Michael delivers instructions that nothing is to happen to Fredo as long as their mother is alive.  However, we all know, that their mother will not live forever. When their mother dies, Fredo must pay for his disloyalty to the family.  He is shot and killed on orders from Michael while fishing.

Of course these outcomes are cinematic hyperbole.  In life, family betrayal is usually handled with a strongly worded e-mail or a heated exchange of words that makes all subsequent family gathering a little uncomfortable.

But dramatic effect aside, most families have a Fredo – One member who just never can be in sync with the rest of the family. Sometimes, the reasons may be apparent. Maybe he was raised by different parents due to divorce, or he had a harder upbringing compared to later siblings because the economics of the family improved over time, or he had less parental interaction, because by the time he came around, the parents were more hands-off, or too exhausted from working multiple jobs to keep the family together and supplied with the essentials.

Other times, the causes may not be so obvious. What about the child who is raised by the same parents, and given the same amount of love and affection and necessities in life? Yet, he turns out to be a Fredo. He bites the hand that feeds him, never grateful for the sacrifices made on his behalf by both parents and siblings. He grows up with the idea that he is entitled to receive more from life than he has contributed, sneering down at the work ethic by which he and the rest of the family were raised, as if it were a hideous blemish that may expose his humble beginnings. So this Fredo goes through life trying to run from his own history in the hopes of changing it to something more deserving in his eyes. He marches through life to the beat of a different drummer, but tragically, this drummer has no rhythm. As a result, this journey is an never ending escape, filled with poor judgments, and decisions fueled by a desire to prove something to a family that never required this elusive validation in the first place.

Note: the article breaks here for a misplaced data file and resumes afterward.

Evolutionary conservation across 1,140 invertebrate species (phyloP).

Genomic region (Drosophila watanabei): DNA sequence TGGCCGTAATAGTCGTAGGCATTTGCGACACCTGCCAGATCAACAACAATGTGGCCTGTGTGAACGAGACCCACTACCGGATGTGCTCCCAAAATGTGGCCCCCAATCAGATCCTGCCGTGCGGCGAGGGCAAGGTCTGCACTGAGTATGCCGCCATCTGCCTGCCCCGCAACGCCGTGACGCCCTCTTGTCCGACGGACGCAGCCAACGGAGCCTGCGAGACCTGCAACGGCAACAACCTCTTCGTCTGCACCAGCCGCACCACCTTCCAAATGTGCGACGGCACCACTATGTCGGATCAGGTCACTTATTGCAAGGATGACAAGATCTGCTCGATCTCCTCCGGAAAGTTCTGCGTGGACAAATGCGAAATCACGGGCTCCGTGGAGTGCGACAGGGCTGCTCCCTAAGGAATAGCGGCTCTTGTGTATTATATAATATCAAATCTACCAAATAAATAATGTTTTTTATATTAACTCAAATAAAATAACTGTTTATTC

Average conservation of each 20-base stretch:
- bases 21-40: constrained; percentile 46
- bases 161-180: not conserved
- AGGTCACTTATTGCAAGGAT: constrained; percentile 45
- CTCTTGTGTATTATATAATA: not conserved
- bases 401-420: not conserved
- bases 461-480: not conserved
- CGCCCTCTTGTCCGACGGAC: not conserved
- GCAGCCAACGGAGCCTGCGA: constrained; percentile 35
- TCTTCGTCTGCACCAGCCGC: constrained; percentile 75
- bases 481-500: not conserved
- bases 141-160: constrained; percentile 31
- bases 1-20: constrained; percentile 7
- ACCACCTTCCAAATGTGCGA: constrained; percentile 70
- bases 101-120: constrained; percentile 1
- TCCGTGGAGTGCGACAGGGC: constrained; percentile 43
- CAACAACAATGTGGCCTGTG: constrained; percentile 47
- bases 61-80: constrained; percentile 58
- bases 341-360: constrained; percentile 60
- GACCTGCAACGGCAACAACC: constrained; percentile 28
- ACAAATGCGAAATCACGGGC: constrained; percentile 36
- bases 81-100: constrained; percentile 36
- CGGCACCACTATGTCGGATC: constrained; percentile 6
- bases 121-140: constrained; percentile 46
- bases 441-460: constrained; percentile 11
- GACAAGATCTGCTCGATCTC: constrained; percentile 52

Just as my parents impressed upon me the importance of family sticking together and being there for each other, I have tried to teach my kids the same value. Sadly, I have to admit that this is a challenging work in progress. I may just have to sit them down and have a family screening of the Godfather and Godfather II and hope that even in this day of wall to wall violence and carnage on TV along with the hate filled, backstabbing, Fredo like characters that permeate the monstrosity known as “reality” TV that it will have the same moral teaching effect that it had on me when I first viewed it so many years ago. If not, maybe I will take them fishing, for added dramatic emphasis and to encourage their appreciation of family unity.

An Ode to Fredo for all of those Fredos and potential Fredos that still have time to do the right thing.